The results can be uncanny, and as you’d have noted, can often be very similar to levels shown by other indicators. A level shown by two or more indicators is very strong. 

The 6,100 level of support combined with the Fibonacci 50 per cent retracement, and the 200-day moving average provides a formidable barrier. Figure 2 shows how it held on 16 October. If that level is breached there is nothing to stop a decline until the combination of previous resistance and 61.8 per cent retracement at 5,900. That would be a drop close to 15 per cent from the 2014 highs. 

The overall trend line – in figure 3 – over a longer term or just a year, has unmistakenly been broken. But it’s all very well having a clue to what level the bottom might be, but that does not actually tell you it’s safe to be back in the water.


There are some tools that can show when bulls are back in control. The Residual Strength Indicator (RSI) spans a band of 0-100, but mostly 30-70. Any cross above the 70 level is deemed overbought, and so the market may retract. The line crossing below 30 is deemed to be oversold, and so bargains may be had. That tells you the status, but it is the reversal of the line back over the threshold that is the signal to make your move. So if the line falls below 30, and then crosses back above it’s a “buy” signal. If the line passing over 70 is followed by it crossing back below, it’s a “sell”. 

But these signals are not guaranteed on their own, so should be used in combination with another one or two indicators. One of the best is the MACD, or Moving Average Convergence/Divergence indicator, that uses the crossing of two lines to provide the signal. Figure 1 shows a black line crossing a red line; downwards as confirmation of a downtrend, and crossing upwards is an uptrend. 

Finally the addition of a momentum indicator. Figure 1 uses the Coppock Curve, named after the economist Edwin Coppock, widely thought to have the best insights into the timing of bull and bear markets. This simple indicator pinpoints a buying opportunity when it moves from negative values to positive. And though he did not use the reverse principle himself, many consider that a move from positive to negative is a sell sign. Looking retrospectively, you’d have to agree.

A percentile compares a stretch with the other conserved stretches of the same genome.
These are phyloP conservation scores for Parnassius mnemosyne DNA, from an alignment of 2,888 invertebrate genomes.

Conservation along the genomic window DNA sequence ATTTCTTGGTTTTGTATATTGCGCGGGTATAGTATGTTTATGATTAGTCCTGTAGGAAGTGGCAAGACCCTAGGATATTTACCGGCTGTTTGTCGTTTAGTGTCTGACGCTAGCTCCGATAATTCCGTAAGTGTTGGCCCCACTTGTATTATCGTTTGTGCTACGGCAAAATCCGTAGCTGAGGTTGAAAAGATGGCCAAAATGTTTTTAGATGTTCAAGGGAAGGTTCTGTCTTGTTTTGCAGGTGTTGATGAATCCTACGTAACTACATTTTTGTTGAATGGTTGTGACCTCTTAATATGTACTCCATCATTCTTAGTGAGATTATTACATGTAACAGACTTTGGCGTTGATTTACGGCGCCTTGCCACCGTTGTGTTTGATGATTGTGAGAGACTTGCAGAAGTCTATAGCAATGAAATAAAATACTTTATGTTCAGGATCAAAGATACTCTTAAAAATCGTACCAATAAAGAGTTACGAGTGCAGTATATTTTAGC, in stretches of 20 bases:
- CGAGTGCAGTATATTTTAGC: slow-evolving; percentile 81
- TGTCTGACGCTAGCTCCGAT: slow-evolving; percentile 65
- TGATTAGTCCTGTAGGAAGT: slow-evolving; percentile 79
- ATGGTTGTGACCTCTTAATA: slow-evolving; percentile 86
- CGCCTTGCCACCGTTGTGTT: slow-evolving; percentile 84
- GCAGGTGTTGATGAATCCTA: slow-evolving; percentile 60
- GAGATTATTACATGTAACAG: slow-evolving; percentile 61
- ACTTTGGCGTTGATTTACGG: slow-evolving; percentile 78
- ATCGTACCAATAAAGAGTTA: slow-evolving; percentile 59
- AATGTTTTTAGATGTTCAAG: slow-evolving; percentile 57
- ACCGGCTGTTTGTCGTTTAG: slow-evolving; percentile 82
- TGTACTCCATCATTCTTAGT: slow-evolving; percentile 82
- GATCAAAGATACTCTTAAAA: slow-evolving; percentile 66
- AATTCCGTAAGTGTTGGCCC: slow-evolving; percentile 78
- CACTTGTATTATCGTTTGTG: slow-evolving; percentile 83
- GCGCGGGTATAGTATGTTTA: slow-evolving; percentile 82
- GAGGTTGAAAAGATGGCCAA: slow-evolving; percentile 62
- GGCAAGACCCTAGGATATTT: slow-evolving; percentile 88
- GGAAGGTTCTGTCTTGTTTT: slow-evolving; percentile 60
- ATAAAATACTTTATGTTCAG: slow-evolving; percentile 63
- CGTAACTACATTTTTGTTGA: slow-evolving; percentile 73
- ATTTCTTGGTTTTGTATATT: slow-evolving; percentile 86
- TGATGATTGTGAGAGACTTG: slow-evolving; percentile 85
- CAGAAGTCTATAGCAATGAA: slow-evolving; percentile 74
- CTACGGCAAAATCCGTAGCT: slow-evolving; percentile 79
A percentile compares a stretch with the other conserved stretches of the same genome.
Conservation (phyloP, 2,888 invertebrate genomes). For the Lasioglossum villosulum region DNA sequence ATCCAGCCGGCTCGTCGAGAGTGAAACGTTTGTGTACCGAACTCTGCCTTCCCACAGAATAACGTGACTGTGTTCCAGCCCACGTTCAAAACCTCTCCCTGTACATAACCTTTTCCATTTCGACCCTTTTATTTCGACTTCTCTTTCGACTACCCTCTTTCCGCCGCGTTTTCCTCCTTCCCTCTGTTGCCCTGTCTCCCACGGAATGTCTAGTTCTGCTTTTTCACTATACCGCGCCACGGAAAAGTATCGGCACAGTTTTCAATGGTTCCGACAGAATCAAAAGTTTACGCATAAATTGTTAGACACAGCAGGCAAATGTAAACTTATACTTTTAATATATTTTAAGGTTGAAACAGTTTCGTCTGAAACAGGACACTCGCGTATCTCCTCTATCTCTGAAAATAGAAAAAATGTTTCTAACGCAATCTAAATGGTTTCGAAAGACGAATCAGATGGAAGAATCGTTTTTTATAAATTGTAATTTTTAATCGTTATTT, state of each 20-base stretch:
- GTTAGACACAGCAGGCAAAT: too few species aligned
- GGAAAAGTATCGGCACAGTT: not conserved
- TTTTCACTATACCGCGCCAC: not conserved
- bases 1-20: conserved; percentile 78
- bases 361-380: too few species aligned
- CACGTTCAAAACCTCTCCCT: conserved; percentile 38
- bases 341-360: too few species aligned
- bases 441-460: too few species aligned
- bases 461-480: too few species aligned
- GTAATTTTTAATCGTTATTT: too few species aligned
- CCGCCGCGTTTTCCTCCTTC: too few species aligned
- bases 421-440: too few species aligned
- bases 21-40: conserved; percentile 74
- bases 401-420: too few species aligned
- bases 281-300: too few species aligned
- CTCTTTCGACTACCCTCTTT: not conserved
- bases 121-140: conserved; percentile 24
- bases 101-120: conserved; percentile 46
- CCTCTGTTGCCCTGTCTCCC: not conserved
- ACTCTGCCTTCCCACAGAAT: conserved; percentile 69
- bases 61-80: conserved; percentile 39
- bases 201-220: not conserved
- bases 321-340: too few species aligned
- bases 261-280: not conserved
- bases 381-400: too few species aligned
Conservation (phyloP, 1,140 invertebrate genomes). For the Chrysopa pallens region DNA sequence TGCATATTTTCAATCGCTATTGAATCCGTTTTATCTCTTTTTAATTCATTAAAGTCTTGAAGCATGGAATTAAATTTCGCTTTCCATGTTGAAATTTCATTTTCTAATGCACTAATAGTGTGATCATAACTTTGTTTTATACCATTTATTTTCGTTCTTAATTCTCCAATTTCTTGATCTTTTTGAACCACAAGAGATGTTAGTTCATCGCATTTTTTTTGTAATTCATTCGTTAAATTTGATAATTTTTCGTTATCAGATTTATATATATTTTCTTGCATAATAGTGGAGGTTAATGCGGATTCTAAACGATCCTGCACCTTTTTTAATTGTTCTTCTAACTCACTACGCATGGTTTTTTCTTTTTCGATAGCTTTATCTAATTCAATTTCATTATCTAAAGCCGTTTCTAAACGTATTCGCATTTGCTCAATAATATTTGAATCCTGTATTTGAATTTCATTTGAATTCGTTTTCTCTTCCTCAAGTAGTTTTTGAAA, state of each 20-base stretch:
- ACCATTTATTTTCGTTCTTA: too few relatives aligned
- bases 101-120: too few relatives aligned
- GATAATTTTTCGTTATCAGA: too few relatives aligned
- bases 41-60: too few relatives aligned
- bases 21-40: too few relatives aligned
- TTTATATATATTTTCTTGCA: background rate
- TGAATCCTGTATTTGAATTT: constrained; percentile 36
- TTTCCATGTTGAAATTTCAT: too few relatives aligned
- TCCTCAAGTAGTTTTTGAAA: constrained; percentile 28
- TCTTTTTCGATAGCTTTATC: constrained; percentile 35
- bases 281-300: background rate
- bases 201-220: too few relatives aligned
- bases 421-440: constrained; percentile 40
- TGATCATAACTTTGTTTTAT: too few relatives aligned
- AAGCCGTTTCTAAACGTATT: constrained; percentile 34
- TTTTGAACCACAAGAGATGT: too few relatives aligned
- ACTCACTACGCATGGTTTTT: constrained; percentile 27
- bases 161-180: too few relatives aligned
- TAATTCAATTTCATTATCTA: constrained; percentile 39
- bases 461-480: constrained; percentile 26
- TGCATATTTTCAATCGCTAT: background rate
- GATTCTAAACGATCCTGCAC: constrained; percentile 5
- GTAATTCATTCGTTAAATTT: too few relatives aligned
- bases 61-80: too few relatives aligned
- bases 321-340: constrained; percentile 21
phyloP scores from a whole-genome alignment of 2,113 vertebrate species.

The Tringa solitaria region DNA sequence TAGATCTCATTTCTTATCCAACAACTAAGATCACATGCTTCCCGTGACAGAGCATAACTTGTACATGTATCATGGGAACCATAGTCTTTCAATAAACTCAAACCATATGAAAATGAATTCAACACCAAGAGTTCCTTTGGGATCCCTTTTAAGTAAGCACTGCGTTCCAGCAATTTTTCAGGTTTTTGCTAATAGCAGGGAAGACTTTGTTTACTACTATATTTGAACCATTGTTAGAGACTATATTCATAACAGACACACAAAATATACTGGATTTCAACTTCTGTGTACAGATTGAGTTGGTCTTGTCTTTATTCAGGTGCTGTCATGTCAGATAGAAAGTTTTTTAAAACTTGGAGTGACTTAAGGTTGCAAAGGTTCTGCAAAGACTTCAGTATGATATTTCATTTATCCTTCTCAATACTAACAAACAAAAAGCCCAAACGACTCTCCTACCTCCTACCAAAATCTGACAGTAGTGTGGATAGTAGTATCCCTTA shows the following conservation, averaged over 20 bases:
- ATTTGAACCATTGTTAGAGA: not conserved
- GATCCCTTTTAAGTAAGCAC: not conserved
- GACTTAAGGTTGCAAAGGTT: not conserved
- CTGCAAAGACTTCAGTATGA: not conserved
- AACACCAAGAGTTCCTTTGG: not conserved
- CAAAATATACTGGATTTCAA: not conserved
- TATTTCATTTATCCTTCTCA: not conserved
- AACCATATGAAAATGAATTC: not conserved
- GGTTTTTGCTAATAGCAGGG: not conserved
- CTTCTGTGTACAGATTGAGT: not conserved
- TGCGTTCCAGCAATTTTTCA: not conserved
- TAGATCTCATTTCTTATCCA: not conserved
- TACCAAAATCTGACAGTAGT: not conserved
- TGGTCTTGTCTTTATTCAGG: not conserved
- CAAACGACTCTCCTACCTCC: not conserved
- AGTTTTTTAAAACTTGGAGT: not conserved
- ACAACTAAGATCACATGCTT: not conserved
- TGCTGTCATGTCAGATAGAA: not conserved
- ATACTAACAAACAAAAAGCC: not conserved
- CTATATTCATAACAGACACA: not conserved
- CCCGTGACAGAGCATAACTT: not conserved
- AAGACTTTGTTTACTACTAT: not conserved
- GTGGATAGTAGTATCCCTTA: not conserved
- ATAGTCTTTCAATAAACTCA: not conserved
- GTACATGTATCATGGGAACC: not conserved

Figure 3, shows FTSE 100 weekly prices and several alternative trend lines, all of which have been broken, confirmation of significant turnabout. The blue line reflects the weekly change as a percentage, and builds into a picture of the volatility. Up until 16 October it was still rational, the reactions each spread over several weeks, rather than the narrow spikes that are more akin to panic seen back in August 2011. For whatever reason, fear turned to panic on the 16th, and triggered a landslide.


The things to look for are:

• In figure 3, a narrowing of the volatility band and more of the line in positive territory.

• In figure 1, a bounce off a support line at either 6,100, or a more robust one at 5,900.

• These need to be tested, and hold before they can be relied upon. These events will occur in combination with: • The RSI crossing positively from below 30 to above, and

• the MACD black line will move upwards across the red line, and at the same time the blue histogram bars will close toward zero, or move into positive values.

• A faster moving average, for example, the 20-day, will cross up above the slower 50-day moving average. If the FTSE 100 fails to hold at 6,100 it looks like being a long way down, to 5,900 and possibly all the way to 5,600. 

It is easy to build your own charts for free at a number of websites. Stockcharts.com offers a comprehensive free chart facility. Or create your own in Excel with data available from Yahoo and Google.


We can look at global events and form an opinion on them individually; some may affect markets, some may not. But while our own economy is doing pretty well, as is that of our now second tier trading partner the US, the concerns over the major economies in mainland Europe –
historically our major partners – mean that doubts over them will cause more jitters in the UK markets. 

The performance of the UK and US economies and stockmarkets is built on positive action and solid results. But any decline could be on the basis of rumour and worry. Charts can throw some light on what is really happening. 

Investors don’t have to sell at the absolute top, or buy at the absolute bottom, but wait for a combination of clues that says it’s either safe to join the next phase of the market journey, or that it may be so sometime soon.

Budget Bulletin October 2014